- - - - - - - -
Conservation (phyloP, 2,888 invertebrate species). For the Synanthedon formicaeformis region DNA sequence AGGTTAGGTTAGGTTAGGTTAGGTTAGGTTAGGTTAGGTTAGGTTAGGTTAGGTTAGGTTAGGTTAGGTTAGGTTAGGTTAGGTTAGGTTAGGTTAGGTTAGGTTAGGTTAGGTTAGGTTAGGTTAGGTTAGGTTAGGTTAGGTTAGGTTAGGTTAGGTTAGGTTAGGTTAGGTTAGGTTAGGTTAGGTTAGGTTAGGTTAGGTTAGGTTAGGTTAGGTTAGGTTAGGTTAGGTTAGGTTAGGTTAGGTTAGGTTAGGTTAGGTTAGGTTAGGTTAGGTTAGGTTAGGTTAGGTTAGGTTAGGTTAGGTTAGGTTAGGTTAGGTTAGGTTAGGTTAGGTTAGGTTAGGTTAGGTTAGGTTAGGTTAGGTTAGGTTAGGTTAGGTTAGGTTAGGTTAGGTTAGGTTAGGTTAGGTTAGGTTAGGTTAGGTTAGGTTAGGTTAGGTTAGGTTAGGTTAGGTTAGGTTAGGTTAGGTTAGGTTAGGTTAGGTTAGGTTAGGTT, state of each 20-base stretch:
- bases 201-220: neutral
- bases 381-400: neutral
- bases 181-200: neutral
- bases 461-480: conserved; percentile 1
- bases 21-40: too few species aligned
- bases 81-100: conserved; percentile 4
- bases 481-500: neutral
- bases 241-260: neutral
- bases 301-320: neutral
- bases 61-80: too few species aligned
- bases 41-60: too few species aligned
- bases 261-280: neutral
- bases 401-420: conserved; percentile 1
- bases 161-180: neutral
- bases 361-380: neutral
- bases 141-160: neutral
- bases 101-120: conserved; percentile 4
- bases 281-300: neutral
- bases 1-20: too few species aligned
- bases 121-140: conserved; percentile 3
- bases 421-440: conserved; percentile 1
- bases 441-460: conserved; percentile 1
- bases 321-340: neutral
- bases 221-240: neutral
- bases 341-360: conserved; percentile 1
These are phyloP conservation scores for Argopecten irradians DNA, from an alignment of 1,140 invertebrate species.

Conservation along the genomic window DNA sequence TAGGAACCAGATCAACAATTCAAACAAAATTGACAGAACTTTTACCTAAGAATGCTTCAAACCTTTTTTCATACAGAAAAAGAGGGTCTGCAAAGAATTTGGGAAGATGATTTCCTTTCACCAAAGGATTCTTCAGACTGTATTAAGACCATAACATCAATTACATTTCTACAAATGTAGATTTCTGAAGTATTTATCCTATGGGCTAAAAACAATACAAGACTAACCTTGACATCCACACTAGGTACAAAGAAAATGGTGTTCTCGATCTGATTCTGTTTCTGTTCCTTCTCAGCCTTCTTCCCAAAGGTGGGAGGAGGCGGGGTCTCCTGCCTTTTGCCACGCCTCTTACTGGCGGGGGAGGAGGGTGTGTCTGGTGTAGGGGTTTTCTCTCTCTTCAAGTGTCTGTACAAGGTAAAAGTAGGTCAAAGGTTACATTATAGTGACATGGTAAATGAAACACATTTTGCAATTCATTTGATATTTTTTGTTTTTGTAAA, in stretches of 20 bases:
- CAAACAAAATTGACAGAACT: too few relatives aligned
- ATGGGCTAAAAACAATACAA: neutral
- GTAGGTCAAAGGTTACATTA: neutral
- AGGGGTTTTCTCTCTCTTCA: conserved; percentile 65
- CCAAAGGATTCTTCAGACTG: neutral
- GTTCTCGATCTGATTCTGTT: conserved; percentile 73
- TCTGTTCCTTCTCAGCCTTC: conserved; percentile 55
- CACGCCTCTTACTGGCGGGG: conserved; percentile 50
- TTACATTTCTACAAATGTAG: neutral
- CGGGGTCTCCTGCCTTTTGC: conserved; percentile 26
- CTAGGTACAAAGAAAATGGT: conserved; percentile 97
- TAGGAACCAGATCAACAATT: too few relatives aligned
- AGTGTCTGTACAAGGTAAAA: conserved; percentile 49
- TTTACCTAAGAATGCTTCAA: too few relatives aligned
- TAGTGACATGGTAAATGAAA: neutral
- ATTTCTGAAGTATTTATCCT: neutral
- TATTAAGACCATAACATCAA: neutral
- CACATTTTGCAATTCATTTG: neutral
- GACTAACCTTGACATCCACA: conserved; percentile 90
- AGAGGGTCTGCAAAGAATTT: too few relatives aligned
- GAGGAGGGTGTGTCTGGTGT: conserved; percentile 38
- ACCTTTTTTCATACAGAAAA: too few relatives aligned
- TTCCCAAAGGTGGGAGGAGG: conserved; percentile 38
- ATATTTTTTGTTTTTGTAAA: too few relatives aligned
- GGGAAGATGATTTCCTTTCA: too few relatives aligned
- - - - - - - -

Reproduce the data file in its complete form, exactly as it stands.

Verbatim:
Conservation (phyloP, 2,888 invertebrate species). For the Synanthedon formicaeformis region DNA sequence AGGTTAGGTTAGGTTAGGTTAGGTTAGGTTAGGTTAGGTTAGGTTAGGTTAGGTTAGGTTAGGTTAGGTTAGGTTAGGTTAGGTTAGGTTAGGTTAGGTTAGGTTAGGTTAGGTTAGGTTAGGTTAGGTTAGGTTAGGTTAGGTTAGGTTAGGTTAGGTTAGGTTAGGTTAGGTTAGGTTAGGTTAGGTTAGGTTAGGTTAGGTTAGGTTAGGTTAGGTTAGGTTAGGTTAGGTTAGGTTAGGTTAGGTTAGGTTAGGTTAGGTTAGGTTAGGTTAGGTTAGGTTAGGTTAGGTTAGGTTAGGTTAGGTTAGGTTAGGTTAGGTTAGGTTAGGTTAGGTTAGGTTAGGTTAGGTTAGGTTAGGTTAGGTTAGGTTAGGTTAGGTTAGGTTAGGTTAGGTTAGGTTAGGTTAGGTTAGGTTAGGTTAGGTTAGGTTAGGTTAGGTTAGGTTAGGTTAGGTTAGGTTAGGTTAGGTTAGGTTAGGTTAGGTTAGGTTAGGTT, state of each 20-base stretch:
- bases 201-220: neutral
- bases 381-400: neutral
- bases 181-200: neutral
- bases 461-480: conserved; percentile 1
- bases 21-40: too few species aligned
- bases 81-100: conserved; percentile 4
- bases 481-500: neutral
- bases 241-260: neutral
- bases 301-320: neutral
- bases 61-80: too few species aligned
- bases 41-60: too few species aligned
- bases 261-280: neutral
- bases 401-420: conserved; percentile 1
- bases 161-180: neutral
- bases 361-380: neutral
- bases 141-160: neutral
- bases 101-120: conserved; percentile 4
- bases 281-300: neutral
- bases 1-20: too few species aligned
- bases 121-140: conserved; percentile 3
- bases 421-440: conserved; percentile 1
- bases 441-460: conserved; percentile 1
- bases 321-340: neutral
- bases 221-240: neutral
- bases 341-360: conserved; percentile 1
These are phyloP conservation scores for Argopecten irradians DNA, from an alignment of 1,140 invertebrate species.

Conservation along the genomic window DNA sequence TAGGAACCAGATCAACAATTCAAACAAAATTGACAGAACTTTTACCTAAGAATGCTTCAAACCTTTTTTCATACAGAAAAAGAGGGTCTGCAAAGAATTTGGGAAGATGATTTCCTTTCACCAAAGGATTCTTCAGACTGTATTAAGACCATAACATCAATTACATTTCTACAAATGTAGATTTCTGAAGTATTTATCCTATGGGCTAAAAACAATACAAGACTAACCTTGACATCCACACTAGGTACAAAGAAAATGGTGTTCTCGATCTGATTCTGTTTCTGTTCCTTCTCAGCCTTCTTCCCAAAGGTGGGAGGAGGCGGGGTCTCCTGCCTTTTGCCACGCCTCTTACTGGCGGGGGAGGAGGGTGTGTCTGGTGTAGGGGTTTTCTCTCTCTTCAAGTGTCTGTACAAGGTAAAAGTAGGTCAAAGGTTACATTATAGTGACATGGTAAATGAAACACATTTTGCAATTCATTTGATATTTTTTGTTTTTGTAAA, in stretches of 20 bases:
- CAAACAAAATTGACAGAACT: too few relatives aligned
- ATGGGCTAAAAACAATACAA: neutral
- GTAGGTCAAAGGTTACATTA: neutral
- AGGGGTTTTCTCTCTCTTCA: conserved; percentile 65
- CCAAAGGATTCTTCAGACTG: neutral
- GTTCTCGATCTGATTCTGTT: conserved; percentile 73
- TCTGTTCCTTCTCAGCCTTC: conserved; percentile 55
- CACGCCTCTTACTGGCGGGG: conserved; percentile 50
- TTACATTTCTACAAATGTAG: neutral
- CGGGGTCTCCTGCCTTTTGC: conserved; percentile 26
- CTAGGTACAAAGAAAATGGT: conserved; percentile 97
- TAGGAACCAGATCAACAATT: too few relatives aligned
- AGTGTCTGTACAAGGTAAAA: conserved; percentile 49
- TTTACCTAAGAATGCTTCAA: too few relatives aligned
- TAGTGACATGGTAAATGAAA: neutral
- ATTTCTGAAGTATTTATCCT: neutral
- TATTAAGACCATAACATCAA: neutral
- CACATTTTGCAATTCATTTG: neutral
- GACTAACCTTGACATCCACA: conserved; percentile 90
- AGAGGGTCTGCAAAGAATTT: too few relatives aligned
- GAGGAGGGTGTGTCTGGTGT: conserved; percentile 38
- ACCTTTTTTCATACAGAAAA: too few relatives aligned
- TTCCCAAAGGTGGGAGGAGG: conserved; percentile 38
- ATATTTTTTGTTTTTGTAAA: too few relatives aligned
- GGGAAGATGATTTCCTTTCA: too few relatives aligned